The Chinese government apparently opposes the extraction of Bitcoin and the use of cryptocurrencies. A multi-encryption mining plant in Sichuan is now said to be closed. But while China continues to put pressure on Bitcoin miners, the Mayor of Miami even sends an invitation to them.


Will Miami become a mining town?

As Wu Blockchain says, Sichuan provincial authorities have just officially issued a statement on the Bitcoin mines. Its content: an instruction to all power supply companies in the province to stop supplying energy to cryptographic mining companies. Wu Blockchain writes on Twitter:

“On June 18, Sichuan formally issued a document urging power companies to cut off power to extract virtual currencies and report a similar situation on June 25.”

On top of that: According to another report, the Chinese authorities have also ordered all cryptographic mining projects in Ya’an, one of the most important mining centers in Sichuan Province, to close.

The operations of large Bitcoin mining companies are now banned within the province. The order is intended to be valid only temporarily. Industry observers, familiar with the situation on the ground, assume that the government will soon follow the regulatory framework (and then the permanent framework).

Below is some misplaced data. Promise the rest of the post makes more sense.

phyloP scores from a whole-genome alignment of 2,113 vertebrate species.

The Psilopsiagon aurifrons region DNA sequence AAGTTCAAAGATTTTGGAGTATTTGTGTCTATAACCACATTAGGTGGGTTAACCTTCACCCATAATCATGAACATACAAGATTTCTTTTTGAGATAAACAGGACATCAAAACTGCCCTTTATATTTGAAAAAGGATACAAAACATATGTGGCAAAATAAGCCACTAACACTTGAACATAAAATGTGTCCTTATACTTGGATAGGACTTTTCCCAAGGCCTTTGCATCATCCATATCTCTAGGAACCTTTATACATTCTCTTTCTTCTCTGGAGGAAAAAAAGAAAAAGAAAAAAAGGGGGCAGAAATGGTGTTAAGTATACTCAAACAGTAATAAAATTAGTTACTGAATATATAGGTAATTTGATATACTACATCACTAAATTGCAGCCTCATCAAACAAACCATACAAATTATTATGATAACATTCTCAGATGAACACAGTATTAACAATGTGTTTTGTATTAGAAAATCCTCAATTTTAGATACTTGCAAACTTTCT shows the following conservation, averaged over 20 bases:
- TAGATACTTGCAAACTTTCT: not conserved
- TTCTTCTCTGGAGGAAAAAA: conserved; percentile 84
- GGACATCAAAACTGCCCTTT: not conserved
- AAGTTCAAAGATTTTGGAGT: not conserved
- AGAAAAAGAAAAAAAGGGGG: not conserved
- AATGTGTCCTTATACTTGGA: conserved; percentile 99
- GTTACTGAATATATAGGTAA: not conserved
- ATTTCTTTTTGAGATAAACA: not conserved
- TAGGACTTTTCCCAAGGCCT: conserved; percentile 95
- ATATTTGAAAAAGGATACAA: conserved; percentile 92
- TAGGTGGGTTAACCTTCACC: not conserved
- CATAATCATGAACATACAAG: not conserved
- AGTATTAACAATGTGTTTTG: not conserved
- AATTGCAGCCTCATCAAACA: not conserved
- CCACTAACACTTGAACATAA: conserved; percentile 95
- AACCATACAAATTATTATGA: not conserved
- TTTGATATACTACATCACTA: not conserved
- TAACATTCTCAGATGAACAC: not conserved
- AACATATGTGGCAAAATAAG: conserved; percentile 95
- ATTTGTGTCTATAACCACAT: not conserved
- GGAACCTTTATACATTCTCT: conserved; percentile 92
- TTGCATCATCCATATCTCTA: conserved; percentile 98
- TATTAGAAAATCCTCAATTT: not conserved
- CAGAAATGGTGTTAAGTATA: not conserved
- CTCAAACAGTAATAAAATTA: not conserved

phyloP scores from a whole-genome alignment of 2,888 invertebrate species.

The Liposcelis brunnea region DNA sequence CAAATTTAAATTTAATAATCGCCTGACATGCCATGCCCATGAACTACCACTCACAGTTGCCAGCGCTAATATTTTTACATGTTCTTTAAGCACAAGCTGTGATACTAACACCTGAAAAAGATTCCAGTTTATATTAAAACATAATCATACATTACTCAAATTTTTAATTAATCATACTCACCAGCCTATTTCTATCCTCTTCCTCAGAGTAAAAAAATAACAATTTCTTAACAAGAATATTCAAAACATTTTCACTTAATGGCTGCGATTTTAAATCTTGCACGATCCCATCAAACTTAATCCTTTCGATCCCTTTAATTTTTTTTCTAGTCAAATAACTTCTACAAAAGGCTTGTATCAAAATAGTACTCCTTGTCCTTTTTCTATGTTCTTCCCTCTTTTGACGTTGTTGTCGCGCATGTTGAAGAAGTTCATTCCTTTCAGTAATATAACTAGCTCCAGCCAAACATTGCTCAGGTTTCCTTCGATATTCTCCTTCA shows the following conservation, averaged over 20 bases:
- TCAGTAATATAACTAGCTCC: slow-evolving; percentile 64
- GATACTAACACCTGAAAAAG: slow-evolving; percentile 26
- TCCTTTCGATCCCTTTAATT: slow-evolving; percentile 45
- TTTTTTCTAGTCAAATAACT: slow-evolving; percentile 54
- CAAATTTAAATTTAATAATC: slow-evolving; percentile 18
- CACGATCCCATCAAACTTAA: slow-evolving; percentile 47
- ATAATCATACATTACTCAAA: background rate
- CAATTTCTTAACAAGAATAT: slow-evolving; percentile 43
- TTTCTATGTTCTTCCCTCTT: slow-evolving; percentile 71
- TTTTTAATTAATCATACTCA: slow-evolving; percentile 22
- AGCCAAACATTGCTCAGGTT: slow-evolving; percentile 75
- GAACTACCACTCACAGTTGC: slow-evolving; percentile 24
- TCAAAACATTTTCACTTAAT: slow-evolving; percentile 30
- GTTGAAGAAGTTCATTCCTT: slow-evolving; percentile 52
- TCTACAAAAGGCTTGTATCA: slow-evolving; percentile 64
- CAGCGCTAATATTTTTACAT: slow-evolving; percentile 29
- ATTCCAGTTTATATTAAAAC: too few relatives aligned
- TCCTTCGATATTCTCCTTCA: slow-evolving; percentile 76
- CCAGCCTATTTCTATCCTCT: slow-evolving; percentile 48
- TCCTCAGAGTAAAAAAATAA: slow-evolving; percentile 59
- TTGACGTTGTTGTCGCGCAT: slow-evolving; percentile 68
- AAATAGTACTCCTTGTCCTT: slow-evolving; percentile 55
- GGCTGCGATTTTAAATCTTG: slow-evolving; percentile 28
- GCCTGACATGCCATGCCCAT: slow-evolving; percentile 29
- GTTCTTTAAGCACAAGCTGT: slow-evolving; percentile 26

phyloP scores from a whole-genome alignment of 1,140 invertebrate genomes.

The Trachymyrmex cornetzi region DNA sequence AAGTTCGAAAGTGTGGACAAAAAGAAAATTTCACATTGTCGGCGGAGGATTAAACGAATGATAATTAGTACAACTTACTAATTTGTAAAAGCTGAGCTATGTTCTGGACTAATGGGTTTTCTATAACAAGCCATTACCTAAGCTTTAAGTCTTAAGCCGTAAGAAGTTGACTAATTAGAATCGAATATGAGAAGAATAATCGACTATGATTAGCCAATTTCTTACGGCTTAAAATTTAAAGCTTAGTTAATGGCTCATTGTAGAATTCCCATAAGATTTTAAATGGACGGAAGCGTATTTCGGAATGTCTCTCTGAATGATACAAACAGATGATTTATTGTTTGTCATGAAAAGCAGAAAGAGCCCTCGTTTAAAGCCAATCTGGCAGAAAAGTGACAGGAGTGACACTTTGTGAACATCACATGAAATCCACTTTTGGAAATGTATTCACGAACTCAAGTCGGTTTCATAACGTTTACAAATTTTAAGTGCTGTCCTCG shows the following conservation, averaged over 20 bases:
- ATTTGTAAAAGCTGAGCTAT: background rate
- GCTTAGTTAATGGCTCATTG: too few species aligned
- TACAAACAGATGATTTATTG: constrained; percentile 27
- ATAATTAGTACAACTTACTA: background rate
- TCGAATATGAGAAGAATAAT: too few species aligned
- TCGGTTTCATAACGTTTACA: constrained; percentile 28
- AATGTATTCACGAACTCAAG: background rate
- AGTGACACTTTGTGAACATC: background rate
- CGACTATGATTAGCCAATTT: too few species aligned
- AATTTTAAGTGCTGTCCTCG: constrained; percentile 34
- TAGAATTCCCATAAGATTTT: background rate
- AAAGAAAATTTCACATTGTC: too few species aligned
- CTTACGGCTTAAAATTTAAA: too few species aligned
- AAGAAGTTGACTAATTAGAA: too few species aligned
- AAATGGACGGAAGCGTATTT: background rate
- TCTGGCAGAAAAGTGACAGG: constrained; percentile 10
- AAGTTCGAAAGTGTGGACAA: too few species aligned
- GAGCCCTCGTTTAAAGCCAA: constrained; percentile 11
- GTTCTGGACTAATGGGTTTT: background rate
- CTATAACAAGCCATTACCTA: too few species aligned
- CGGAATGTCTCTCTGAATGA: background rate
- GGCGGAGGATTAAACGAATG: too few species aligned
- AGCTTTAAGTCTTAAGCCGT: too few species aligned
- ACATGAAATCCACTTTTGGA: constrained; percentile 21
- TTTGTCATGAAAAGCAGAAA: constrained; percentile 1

“We want you to be here”

The move is not the first to target Bitcoin miners in the area. Just a few days ago, several other Bitcoin mining plants in China were ordered to close. Among other things, it should have been about theft of electricity, ie the illegal use of energy for BTC mining.

China’s approach is in stark contrast to the opening countries of Bitcoin, such as El Salvador or Paraguay. For example, Carlos Antonio Rejala Helman, a Member of Parliament from Paraguay, has just confirmed that the new laws on Bitcoin (e.g. eToro or Libertex) will. Panama could follow. But encryption customization is progressing not only in Latin America but also in the US. Best example: Miami.

Its mayor, Francis Suarez, is considered an encryption enthusiast, and he apparently also has a heart for Asian Bitcoin miners. It is said: The doors of Miami are open to Chinese BTC miners if they are looking for a new home.

In an interview with CNBC, Suarez stresses that he has not personally received calls from Chinese miners. But he wants to focus on his city here. Suarez:

“We want to make sure our city has a chance to compete. […] We talk to many companies and just tell them, “Hey, we want you here.” “


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